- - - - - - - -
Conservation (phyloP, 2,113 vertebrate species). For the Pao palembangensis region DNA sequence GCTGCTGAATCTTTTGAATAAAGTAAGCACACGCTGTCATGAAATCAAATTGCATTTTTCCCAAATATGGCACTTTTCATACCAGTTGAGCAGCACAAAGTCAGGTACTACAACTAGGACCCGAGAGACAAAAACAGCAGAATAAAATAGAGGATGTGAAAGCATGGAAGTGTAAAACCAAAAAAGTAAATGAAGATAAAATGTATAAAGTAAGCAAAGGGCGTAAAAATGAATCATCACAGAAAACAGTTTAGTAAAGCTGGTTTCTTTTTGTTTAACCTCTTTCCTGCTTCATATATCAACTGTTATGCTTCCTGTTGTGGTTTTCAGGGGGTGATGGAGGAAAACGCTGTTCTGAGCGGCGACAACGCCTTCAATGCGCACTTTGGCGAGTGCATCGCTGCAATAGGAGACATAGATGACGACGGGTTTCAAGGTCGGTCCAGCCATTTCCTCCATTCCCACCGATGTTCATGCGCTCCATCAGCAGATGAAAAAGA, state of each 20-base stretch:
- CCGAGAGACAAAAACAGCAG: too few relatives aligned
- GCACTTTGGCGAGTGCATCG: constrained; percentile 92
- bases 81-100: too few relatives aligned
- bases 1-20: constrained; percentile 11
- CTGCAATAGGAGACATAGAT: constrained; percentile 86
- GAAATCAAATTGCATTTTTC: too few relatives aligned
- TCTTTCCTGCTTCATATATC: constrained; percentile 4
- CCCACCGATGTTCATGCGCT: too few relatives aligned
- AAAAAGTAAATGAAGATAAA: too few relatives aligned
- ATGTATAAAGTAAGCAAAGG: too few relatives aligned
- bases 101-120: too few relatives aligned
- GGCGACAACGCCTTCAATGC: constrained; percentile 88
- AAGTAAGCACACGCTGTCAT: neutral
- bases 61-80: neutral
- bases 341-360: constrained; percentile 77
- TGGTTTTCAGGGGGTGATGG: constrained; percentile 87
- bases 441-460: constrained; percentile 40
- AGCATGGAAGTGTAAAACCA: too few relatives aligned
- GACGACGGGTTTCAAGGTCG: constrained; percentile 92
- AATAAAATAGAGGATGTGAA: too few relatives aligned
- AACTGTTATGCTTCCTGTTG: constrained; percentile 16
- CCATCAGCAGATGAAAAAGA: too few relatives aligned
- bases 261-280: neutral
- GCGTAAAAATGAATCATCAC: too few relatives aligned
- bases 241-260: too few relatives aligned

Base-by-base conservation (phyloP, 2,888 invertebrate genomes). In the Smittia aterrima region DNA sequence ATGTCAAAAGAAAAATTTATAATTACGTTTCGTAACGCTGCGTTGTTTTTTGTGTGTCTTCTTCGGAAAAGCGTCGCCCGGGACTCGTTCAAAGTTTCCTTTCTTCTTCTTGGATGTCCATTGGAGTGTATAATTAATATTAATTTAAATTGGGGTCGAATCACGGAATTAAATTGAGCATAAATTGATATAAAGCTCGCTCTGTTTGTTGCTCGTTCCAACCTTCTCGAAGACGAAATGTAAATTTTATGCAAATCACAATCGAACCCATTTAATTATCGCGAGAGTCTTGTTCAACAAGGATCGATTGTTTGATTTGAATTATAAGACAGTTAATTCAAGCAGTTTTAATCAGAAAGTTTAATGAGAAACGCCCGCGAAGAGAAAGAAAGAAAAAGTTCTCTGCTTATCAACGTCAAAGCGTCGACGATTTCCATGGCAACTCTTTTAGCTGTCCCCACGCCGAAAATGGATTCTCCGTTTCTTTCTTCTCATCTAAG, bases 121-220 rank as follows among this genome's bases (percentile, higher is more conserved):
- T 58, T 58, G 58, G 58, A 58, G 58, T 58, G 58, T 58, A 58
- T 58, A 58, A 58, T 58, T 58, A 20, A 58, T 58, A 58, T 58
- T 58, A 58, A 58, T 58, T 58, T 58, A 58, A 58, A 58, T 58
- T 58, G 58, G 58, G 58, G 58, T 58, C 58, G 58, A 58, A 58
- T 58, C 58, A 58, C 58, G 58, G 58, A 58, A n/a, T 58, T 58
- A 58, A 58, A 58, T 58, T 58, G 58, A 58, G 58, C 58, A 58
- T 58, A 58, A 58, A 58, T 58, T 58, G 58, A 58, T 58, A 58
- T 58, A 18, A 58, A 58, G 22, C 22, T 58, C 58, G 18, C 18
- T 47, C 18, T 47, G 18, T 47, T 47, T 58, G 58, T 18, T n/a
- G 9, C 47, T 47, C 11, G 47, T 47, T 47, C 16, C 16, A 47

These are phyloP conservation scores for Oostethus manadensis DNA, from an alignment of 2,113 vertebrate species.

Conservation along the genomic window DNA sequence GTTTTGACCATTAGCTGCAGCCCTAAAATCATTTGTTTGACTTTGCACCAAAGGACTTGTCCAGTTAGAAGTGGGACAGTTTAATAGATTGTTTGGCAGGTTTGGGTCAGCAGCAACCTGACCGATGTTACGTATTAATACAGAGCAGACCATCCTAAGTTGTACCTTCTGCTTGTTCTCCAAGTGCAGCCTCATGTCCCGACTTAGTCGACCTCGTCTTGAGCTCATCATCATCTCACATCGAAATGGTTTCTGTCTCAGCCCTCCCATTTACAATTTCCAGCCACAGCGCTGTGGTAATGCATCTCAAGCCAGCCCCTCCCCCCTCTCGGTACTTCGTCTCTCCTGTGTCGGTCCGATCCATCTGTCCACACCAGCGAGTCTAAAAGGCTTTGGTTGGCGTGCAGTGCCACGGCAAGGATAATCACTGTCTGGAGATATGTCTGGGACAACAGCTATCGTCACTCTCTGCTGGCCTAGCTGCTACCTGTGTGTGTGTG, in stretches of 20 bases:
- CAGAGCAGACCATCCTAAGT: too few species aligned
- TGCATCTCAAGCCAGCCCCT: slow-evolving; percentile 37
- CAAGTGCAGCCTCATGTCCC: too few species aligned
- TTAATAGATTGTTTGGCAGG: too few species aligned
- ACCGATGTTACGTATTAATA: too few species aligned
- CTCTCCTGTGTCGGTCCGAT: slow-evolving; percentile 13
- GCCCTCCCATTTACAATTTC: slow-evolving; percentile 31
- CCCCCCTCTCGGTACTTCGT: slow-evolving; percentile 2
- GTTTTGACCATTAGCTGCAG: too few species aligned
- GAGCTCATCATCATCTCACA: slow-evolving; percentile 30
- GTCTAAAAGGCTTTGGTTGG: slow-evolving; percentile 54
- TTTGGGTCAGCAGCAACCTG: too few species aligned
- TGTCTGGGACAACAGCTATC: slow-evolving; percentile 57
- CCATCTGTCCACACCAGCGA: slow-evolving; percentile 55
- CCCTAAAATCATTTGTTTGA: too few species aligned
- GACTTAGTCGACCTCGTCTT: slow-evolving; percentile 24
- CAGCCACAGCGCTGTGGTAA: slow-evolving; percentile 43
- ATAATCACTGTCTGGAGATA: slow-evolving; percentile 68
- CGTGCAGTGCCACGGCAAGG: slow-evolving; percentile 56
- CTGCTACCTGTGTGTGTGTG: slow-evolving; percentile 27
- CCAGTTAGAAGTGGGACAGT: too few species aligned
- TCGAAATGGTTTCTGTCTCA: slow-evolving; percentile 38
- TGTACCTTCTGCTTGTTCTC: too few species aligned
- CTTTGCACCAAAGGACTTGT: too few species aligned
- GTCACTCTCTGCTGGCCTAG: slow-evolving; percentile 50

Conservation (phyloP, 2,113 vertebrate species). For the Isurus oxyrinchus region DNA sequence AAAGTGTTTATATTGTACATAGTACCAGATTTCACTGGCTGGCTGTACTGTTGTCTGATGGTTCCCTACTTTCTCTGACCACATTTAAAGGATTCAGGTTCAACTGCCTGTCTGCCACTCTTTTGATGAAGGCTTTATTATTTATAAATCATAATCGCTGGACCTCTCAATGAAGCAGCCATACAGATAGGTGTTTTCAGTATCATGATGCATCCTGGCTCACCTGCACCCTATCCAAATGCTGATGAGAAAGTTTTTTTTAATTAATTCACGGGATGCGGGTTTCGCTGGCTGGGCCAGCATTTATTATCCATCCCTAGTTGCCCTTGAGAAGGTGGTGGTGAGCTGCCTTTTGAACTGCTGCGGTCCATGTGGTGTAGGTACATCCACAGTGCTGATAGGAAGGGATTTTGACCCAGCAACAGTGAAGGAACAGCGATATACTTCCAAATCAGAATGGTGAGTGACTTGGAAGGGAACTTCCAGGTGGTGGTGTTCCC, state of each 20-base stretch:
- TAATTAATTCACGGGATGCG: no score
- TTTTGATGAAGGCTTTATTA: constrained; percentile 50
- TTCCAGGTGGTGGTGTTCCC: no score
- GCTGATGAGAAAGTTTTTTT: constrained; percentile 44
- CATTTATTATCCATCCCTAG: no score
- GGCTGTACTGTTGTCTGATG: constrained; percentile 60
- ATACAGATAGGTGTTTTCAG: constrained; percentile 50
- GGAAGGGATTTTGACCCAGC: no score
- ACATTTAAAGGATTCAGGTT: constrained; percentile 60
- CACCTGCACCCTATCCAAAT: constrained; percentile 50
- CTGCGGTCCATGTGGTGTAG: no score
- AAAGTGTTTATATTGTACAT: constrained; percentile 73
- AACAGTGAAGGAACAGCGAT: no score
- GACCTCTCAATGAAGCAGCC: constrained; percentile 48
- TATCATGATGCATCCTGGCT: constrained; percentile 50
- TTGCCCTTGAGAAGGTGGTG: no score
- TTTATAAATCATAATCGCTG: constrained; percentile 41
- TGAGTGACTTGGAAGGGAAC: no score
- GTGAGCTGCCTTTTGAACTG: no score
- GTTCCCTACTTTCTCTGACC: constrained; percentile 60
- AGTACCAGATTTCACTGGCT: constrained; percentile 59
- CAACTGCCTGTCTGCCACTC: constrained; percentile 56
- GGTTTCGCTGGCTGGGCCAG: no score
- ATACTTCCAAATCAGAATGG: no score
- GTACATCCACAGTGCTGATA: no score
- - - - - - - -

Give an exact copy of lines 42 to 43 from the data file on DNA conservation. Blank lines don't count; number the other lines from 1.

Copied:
- CAAGTGCAGCCTCATGTCCC: too few species aligned
- TTAATAGATTGTTTGGCAGG: too few species aligned